This was the height of disassociation of the politicians. While some political groups and nationalist elements opposed the scheme, the politicians of Sindh confined themselves to the official circles to ensure their berths in a future setup. Pir Ali Mohammed Rashdi, as a spokesman of Khuhro and the federal government, tried in vain to pacify the agitating people; Khuhro decided to silence every dissenting voice.
The first axe fell upon Al Wahid, the popular daily newspaper which in the past had raised the its voice for the separation of Sindh from the Bombay Presidency. The newspaper was closed without a warning. The daily Karwan was the next victim, for it belonged to Haji Najmuddin Sarewal, a minister of the dissolved ministry of Pirzada. Besides these, a large number of small newspapers and periodicals were also closed down.
People who took to the streets, comprising students, intellectuals, writers and political workers, were the most affected. Active leaders like G. M. Syed, Sobho Gianchandani, Haider Bakhsh Jatoi, Ghulam Mohammed Leghari and a number of workers were arrested.
The frequency of protests grew by the day and the police used force to stop them. Baton-charging and imprisoning the opponents had become routine, which continued from November 8, 1954 till after the passage of the One Unit bill on December 11, 1954. Khuhro did not want the Sindh Assembly to take up the bill in the assembly building in Karachi, and decided that the session be held in Darbar Hall, Hyderabad. This was the first time the assembly met outside its building. Khuhro thought that ‘unwanted’ people could be stopped there.
Before summoning the session, Khuhro talked to every parliamentary group in the Sindh Assembly and used all kinds of tactics to ensure the passage of the bill without any opposition. Some were offered positions in the government; others were coerced. Thus, December 11, 1954, was the darkest day in the history of Sindh and Pakistan. This was the day on which the elected representatives of Sindh surrendered their will and provincial autonomy and submitted their resources to those who would rule them from a distance of 1,000kms.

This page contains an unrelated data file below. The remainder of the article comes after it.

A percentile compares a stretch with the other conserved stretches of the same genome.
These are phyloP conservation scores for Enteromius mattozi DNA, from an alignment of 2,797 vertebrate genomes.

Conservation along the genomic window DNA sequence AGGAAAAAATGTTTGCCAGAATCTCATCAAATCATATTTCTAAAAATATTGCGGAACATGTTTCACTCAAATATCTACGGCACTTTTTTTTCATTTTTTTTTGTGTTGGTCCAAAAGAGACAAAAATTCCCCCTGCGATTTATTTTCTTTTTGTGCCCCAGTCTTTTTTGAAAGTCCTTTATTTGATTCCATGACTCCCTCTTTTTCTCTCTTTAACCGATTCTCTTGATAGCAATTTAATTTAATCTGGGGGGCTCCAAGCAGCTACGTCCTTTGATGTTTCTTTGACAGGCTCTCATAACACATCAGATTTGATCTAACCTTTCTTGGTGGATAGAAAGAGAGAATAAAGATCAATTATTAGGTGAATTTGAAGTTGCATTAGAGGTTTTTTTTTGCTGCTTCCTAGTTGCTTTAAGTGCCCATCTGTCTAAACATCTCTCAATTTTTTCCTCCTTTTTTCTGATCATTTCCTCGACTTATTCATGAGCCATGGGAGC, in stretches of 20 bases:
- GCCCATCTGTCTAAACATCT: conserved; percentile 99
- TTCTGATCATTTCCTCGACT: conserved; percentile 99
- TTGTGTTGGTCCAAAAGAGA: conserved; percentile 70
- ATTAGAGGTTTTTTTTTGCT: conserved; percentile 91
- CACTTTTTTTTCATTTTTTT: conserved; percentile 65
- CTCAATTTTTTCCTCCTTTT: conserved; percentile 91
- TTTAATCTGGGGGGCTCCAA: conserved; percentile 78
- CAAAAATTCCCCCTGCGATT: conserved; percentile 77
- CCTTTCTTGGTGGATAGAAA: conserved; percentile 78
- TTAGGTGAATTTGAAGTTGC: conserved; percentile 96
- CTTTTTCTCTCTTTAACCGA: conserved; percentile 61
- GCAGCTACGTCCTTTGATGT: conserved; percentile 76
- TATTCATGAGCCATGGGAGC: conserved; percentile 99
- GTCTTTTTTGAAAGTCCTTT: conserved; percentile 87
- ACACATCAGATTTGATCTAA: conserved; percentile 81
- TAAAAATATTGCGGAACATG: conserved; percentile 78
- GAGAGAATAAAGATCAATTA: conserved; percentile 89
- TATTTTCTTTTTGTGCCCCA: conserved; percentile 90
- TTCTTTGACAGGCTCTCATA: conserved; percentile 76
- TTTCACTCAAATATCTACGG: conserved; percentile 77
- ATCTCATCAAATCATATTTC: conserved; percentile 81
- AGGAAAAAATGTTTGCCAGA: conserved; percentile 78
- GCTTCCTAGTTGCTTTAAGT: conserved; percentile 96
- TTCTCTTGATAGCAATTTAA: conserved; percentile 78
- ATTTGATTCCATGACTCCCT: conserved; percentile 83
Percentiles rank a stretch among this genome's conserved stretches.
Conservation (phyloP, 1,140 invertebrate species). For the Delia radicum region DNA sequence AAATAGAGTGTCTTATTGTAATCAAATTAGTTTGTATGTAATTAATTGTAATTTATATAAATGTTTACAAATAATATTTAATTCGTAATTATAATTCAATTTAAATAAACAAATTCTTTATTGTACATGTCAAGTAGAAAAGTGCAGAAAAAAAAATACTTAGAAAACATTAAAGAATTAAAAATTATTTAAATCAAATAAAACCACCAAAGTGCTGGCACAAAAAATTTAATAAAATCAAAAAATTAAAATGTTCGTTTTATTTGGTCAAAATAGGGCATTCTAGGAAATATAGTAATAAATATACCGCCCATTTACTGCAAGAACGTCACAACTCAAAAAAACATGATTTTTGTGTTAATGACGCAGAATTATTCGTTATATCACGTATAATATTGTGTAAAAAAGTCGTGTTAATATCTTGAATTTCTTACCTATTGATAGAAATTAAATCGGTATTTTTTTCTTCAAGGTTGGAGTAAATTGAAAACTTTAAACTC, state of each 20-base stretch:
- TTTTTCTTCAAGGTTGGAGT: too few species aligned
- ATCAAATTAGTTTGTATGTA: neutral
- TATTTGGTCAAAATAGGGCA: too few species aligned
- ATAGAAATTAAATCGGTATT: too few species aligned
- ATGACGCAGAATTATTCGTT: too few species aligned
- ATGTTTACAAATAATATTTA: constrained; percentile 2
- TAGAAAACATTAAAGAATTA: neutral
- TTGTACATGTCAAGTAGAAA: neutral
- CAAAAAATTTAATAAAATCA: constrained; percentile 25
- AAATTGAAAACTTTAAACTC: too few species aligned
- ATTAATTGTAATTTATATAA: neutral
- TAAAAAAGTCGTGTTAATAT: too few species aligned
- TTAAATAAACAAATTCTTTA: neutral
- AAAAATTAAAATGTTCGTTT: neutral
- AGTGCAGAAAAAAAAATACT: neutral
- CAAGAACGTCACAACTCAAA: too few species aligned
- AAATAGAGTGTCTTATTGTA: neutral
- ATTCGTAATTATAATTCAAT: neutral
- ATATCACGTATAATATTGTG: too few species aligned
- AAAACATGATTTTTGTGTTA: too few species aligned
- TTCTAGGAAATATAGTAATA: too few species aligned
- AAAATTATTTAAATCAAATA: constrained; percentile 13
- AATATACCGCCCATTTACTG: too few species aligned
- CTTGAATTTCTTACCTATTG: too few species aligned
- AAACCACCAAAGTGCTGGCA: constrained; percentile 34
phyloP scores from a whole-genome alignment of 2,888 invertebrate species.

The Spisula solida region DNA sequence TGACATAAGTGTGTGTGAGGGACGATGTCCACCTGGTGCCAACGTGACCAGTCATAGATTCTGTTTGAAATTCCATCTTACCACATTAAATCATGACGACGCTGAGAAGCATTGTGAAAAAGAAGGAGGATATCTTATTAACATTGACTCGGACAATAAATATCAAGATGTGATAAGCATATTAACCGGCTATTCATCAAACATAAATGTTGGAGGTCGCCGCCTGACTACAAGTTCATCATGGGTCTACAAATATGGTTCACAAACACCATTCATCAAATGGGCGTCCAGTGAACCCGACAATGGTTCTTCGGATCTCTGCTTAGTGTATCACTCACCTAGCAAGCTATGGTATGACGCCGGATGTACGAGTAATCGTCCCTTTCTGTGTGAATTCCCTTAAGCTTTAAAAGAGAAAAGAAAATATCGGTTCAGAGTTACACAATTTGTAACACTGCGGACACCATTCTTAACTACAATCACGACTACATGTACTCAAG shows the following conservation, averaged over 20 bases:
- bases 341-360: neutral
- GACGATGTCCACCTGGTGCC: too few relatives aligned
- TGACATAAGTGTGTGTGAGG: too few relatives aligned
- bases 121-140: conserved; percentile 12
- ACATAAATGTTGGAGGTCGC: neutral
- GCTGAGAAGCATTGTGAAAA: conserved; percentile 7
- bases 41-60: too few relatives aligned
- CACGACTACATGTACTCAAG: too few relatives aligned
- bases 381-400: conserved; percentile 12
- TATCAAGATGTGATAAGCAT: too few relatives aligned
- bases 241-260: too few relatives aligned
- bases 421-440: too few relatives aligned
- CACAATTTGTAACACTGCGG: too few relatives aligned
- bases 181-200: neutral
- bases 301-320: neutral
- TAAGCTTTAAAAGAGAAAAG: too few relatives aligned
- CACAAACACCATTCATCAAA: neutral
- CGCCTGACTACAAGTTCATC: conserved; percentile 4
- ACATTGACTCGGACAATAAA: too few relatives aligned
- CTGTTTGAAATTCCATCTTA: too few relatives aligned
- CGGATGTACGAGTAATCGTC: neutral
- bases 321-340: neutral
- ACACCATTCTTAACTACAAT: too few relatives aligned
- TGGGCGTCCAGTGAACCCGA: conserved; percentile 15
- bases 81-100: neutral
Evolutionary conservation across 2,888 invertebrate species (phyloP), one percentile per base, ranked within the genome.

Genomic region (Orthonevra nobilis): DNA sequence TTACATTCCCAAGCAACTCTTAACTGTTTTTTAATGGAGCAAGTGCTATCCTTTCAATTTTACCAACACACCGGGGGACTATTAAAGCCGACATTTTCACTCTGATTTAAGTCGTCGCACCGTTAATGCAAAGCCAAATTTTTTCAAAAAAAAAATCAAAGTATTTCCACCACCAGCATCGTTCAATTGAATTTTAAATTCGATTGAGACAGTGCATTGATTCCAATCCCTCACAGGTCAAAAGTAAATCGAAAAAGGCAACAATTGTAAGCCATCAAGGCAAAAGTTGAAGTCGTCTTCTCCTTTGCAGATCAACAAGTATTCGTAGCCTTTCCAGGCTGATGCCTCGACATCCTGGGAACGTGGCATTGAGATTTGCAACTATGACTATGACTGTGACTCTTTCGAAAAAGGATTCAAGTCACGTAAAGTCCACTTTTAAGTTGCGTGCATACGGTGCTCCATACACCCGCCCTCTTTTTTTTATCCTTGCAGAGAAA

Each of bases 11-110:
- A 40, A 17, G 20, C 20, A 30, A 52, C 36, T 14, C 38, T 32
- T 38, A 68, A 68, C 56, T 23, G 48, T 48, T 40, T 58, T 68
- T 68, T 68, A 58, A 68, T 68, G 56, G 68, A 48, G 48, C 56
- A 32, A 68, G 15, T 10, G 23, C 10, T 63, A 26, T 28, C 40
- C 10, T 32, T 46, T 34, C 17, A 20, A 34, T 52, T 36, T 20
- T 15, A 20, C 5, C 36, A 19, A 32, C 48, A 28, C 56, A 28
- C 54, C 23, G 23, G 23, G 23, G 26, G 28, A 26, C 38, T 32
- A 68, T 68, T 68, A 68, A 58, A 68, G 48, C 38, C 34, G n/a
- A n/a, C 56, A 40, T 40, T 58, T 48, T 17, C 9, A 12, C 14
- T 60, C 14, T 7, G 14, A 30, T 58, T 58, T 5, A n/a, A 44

Police were stationed outside the Darbar Hall to prevent entry of any undesirable people. When Mir Ghulam Ali Talpur reached the session he was picked up and thrown into a pick-up and transported to Umerkot from where he was taken to Mithi on camelback where a case of sodomy had been registered against him. Khuhro did not find time to register a case against Ghulam Mustafa Bhurgri, and was unsure of Abdul Hamid Jatoi’s approach towards the bill. He had doubts about Mir Ali Ahmed Khan Talpur, too, but those were unfounded as he voted for the bill. G. M. Syed was already imprisoned.
In all there were 110 members out of which eight abstained or were jailed, four voted against and 98 voted for the bill. The four members who voted against the bill were: Abdul Hamid Khan Jatoi, Ghulam Mustafa Khan Bhurgri, Pir Illahi Bakhsh and Shaikh Khursheed Ahmed. In other states and provinces, similar scenes were repeated. In Bahawalpur, the cabinet of Mian Hassan Mehmood was dismissed to get the bill through. In NWFP, Sardar Abdur Rasheed did not face any difficulty. In Balochistan there was no assembly and the assent of the Khan of Kalat sufficed. And, of course, there was no issue in Punjab.
Thus, retroactively, on October 14, 1955, One unit came into being. Khuhro surrendered Rs320 million to the West Pakistan government while Qizalbash of Khairpur state presented five annas eight paisa — one-third of a rupee — from his treasury. The money Sindh surrendered, if calculated in the present money bazaar, would come to Rs37,600 million. What followed the formation of One Unit is no secret. It gave birth to a number of miseries for the people of smaller provinces until Gen Yahya Khan finally dismembered it in 1970.